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Who are the white supremacists?

There has been no formal survey, for obvious reasons, but there
are several noticeable patterns. Geographically, they come from Americas heartlandsmall
towns, rural cities, swelling suburban sprawl outside larger Sunbelt cities. These arent the
prosperous towns, but the single-story working-class exurbs that stretch for what feels like
forever in the corridor between Long Beach and San Diego (not the San Fernando Valley), or
along the southern tier of Pennsylvania, or spread all through the Upper Peninsula of Michigan,
across the vast high plains of eastern Washington and Oregon, through Idaho and Montana.
There are plenty in the declining cities of the Rust Belt, in Dearborn and Flint, Buffalo and
Milwaukee, in the bars that remain in the shadows of the hulking deserted factories that once
were Americas manufacturing centers. And that doesnt even touch the former states of the
Confederacy, where flying the Confederate flag is a culturally approved symbol of southern
pridein the same way that wearing a swastika would be a symbol of German heritage
(except its illegal in Germany to wear a swastika).
Theres a large rural component. Although the spread of far-right groups over the last decade
has not been limited to rural areas alone, writes Osha Gray Davidson, the social and economic
unraveling of rural communitiesespecially in the midwesthas provided far-right groups with
new audiences for their messages of hate. Some of these groups have enjoyed considerable
success in their rural campaign. For many farmers facing foreclosures, the Far Right promises
to help them save their land have been appealing, offering farmers various schemes and legal
maneuvers to help prevent foreclosures, blaming the farmers troubles on Jewish bankers and the
one-world government. As rural communities started to collapse, Davidson writes, the Far
Right could be seen at farm auctions comforting families . . . confirming what rural people

knew to be true: that their livelihoods, their families, their communitiestheir very liveswere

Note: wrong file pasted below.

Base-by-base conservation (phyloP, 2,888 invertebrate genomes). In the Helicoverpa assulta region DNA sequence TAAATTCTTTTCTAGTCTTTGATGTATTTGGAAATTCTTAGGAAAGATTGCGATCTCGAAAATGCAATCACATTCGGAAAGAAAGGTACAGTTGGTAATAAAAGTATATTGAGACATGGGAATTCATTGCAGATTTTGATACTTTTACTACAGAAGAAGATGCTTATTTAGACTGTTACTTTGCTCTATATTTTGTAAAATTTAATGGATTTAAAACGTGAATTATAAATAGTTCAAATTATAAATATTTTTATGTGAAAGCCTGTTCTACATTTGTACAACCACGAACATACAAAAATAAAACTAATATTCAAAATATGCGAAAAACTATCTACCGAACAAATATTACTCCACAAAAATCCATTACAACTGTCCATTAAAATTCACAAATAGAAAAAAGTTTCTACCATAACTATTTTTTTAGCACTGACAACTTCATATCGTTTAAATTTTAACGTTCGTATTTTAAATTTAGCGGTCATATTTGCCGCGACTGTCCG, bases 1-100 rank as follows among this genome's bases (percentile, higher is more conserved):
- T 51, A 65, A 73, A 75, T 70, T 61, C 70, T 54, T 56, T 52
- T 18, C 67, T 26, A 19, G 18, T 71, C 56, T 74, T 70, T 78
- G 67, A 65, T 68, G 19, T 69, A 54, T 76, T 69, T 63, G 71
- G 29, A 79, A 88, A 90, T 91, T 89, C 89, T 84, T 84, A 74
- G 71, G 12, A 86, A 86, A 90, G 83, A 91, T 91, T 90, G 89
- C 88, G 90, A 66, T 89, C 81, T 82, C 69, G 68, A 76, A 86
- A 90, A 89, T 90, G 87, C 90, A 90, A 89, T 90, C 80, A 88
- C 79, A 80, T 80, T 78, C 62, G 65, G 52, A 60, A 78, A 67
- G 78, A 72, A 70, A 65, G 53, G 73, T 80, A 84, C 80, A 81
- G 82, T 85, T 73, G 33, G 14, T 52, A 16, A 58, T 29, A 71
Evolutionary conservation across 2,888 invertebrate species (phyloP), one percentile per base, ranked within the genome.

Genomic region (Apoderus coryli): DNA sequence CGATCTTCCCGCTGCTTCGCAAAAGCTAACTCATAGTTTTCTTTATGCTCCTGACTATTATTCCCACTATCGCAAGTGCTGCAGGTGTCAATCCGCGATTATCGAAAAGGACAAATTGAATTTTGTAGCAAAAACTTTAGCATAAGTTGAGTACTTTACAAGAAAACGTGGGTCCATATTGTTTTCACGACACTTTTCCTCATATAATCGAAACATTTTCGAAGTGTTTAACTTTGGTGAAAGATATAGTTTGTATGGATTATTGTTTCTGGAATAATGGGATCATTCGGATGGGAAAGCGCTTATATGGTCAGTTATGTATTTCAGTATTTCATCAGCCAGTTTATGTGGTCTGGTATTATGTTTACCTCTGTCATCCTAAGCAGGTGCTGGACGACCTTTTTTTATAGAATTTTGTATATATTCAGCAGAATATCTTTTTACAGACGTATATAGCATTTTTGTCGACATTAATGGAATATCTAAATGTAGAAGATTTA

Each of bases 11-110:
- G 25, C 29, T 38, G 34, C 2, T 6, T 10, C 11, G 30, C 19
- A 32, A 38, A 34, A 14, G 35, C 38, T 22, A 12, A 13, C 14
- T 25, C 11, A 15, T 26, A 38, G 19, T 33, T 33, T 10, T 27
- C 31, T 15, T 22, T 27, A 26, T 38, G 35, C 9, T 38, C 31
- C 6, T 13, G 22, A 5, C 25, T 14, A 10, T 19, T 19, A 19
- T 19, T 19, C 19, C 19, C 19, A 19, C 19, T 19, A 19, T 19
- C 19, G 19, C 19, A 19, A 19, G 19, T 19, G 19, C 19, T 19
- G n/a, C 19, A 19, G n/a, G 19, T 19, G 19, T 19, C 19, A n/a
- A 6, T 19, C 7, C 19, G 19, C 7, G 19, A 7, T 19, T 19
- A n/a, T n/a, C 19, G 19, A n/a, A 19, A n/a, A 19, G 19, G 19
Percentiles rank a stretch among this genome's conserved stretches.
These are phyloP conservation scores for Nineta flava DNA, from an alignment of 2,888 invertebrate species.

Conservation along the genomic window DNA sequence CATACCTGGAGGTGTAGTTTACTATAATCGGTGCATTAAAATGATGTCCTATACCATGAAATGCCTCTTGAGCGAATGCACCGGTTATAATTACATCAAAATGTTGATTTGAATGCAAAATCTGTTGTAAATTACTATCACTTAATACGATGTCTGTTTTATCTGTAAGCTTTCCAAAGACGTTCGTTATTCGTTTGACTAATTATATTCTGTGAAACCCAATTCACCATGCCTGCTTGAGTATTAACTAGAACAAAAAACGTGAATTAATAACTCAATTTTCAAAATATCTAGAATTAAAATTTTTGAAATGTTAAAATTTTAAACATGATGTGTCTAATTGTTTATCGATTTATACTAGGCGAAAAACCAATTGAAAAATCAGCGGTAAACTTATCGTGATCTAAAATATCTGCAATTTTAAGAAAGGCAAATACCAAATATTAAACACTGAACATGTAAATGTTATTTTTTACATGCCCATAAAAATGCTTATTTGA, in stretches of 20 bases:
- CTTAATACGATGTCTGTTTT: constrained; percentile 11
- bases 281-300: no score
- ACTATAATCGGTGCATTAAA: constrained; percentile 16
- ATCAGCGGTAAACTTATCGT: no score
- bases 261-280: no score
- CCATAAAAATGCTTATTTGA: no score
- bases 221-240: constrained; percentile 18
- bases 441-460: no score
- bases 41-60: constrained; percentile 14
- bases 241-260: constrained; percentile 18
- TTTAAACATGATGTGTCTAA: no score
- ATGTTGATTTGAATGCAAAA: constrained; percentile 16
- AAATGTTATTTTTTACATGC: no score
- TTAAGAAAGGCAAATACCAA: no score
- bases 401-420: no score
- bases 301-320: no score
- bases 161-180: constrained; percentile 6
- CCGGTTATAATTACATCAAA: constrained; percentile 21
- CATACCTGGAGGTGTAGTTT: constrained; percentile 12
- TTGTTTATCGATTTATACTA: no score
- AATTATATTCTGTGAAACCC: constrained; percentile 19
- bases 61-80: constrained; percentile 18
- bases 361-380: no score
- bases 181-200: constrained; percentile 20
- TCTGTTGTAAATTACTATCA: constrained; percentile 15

falling apart. In stark contrast to the government indifference encountered by rural Americans, a
range of Far Right groups, most recently the militias, have seemingly provided support,
community, and answers.
In that sense, the contemporary militias and other white supremacist groups are following in the
footsteps of the Ku Klux Klan, the Posse Comitatus, and other Far Right patriot groups who
recruited members in rural America throughout the 1980s. They tap into a long history of racial
and ethnic paranoia in rural America, as well as an equally long tradition of collective local
action and vigilante justice. There remains a widespread notion that Jews, African-Americans,
and other minority-group members do not entirely belong, which may, in part, be responsible
for rural peoples easy acceptance of the far rights agenda of hate, writes Matthew Snipp. The
far right didnt create bigotry in the Midwest; it didnt need to, Davidson concludes. It merely
had to tap into the existing undercurrent of prejudice once this had been inflamed by widespread
economic failure and social discontent.
And many have moved from their deindustrializing cities, foreclosed suburban tracts, and wasted
farmlands to smaller rural areas because they seek the companionship of like-minded fellows, in
relatively remote areas far from large numbers of nonwhites and Jews and where they can
organize, train, and build protective fortresses. Many groups have established refuge in rural
communities, where they can practice military tactics, stockpile food and weapons, hone their
survivalist skills, and become self-sufficient in preparation for Armageddon, the final race war,
or whatever cataclysm they envision. Think of it as the twenty-first-century version of postwar
suburban white flightbut on steroids.

Theyre certainly Christian, but not just any Christiantheyre evangelical Protestant,
Pentacostalist, and members of radical sects that preach racial purity as the Word of Jesus.
(Catholicism is certainly stocked with conservatives on social issues, but white supremacists tap
into such a long and ignoble tradition of anti-Catholicism that they tend to have their own rightwing organizations, mostly fighting against womens rights and gay rights.) Some belong to
churches like the Christian Identity Church, which gained a foothold on the Far Right in the early
1980s. Christian Identitys focus on racism and anti-Semitism provides the theological
underpinnings to the shift from a more traditional agrarian protest to paramilitarism. It is from
the Christian Identity movement that the Far Right gets its theological claims that Adam is the
ancestor of the Caucasian race, whereas non-whites are pre-Adamic mud people, without
souls, and Jews are the children of Satan. According to this doctrine, Jesus was not Jewish and
not from the Middle East; actually, he was northern European, his Second Coming is close at
hand, and followers can hasten the apocalypse. It is the birthright of Anglo-Saxons to establish
Gods kingdom on earth; Americas and Britains birthright is to be the wealthiest, most
powerful nations on earth . . . able, by divine right, to dominate and colonize the world.